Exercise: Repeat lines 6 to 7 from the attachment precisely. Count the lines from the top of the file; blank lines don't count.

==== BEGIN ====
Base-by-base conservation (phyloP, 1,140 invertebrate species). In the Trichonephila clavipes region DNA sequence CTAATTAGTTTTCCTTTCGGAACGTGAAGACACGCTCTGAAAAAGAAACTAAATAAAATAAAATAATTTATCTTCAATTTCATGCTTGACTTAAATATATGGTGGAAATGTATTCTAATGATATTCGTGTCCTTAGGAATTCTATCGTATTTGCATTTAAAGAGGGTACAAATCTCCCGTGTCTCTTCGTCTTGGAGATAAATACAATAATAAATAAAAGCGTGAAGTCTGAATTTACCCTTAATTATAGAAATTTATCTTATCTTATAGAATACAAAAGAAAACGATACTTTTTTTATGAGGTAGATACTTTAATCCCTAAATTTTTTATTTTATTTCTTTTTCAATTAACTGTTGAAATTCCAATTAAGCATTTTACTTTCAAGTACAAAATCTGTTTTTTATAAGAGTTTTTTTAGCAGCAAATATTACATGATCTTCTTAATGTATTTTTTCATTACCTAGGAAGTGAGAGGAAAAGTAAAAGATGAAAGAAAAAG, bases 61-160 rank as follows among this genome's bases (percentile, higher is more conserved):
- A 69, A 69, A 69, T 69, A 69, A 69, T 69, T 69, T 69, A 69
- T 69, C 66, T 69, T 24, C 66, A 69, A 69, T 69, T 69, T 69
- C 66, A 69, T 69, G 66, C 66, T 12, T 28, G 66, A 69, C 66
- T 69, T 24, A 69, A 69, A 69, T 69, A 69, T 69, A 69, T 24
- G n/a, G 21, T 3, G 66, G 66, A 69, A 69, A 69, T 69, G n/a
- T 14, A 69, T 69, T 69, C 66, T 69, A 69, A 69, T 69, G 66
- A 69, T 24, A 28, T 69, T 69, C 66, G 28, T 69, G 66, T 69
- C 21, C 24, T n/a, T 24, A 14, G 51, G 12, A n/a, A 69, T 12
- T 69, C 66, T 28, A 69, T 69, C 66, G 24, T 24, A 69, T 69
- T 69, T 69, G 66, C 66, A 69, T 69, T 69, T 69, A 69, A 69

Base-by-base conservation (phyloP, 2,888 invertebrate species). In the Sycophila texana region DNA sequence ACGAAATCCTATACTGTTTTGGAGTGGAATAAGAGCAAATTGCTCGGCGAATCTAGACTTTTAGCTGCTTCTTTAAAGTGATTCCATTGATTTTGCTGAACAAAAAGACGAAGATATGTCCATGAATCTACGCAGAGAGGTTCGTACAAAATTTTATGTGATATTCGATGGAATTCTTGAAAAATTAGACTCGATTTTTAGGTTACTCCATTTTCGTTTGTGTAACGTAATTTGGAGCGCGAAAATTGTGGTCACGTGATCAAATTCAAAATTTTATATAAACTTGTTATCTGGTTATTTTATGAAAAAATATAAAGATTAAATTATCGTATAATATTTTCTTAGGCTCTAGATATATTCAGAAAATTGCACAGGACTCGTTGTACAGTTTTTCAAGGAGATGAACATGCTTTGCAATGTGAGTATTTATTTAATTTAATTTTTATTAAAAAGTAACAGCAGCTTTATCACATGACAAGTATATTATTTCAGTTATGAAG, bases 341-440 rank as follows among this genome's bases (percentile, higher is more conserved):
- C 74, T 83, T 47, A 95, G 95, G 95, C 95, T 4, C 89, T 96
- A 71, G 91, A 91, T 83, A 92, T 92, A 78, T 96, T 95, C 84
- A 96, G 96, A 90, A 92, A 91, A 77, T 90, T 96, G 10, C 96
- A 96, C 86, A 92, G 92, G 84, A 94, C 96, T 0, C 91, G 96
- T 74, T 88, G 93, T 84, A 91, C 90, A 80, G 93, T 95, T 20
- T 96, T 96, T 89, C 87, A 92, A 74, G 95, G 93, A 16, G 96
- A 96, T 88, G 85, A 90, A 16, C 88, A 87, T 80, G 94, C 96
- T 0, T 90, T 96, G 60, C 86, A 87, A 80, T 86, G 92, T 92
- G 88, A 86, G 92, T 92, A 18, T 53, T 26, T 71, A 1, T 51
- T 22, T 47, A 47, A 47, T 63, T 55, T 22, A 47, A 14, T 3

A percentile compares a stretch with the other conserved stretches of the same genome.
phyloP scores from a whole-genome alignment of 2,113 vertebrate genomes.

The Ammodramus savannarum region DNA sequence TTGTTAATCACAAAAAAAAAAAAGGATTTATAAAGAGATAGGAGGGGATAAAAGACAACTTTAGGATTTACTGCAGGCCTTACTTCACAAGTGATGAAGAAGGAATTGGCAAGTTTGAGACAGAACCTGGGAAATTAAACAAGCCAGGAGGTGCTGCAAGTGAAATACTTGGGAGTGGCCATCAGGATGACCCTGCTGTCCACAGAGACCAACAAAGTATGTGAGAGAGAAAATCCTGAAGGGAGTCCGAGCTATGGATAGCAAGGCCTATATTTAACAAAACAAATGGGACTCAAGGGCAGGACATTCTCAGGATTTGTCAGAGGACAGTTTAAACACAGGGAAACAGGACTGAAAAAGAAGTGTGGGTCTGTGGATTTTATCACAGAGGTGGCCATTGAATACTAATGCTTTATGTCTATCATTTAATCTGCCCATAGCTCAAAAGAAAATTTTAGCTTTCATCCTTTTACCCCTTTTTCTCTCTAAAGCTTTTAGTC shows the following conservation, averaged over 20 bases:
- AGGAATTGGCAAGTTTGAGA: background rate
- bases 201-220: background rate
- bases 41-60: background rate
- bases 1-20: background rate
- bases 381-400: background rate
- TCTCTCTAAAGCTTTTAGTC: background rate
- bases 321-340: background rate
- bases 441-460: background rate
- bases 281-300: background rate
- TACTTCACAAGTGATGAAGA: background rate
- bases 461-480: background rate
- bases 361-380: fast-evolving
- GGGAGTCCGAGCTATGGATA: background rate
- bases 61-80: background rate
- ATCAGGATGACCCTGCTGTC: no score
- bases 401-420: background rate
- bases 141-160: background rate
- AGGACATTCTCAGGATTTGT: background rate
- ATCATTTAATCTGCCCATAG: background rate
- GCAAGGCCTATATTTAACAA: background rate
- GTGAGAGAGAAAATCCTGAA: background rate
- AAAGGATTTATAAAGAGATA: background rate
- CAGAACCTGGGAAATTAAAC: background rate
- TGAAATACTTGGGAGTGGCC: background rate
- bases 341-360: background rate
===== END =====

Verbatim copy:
- G n/a, G 21, T 3, G 66, G 66, A 69, A 69, A 69, T 69, G n/a
- T 14, A 69, T 69, T 69, C 66, T 69, A 69, A 69, T 69, G 66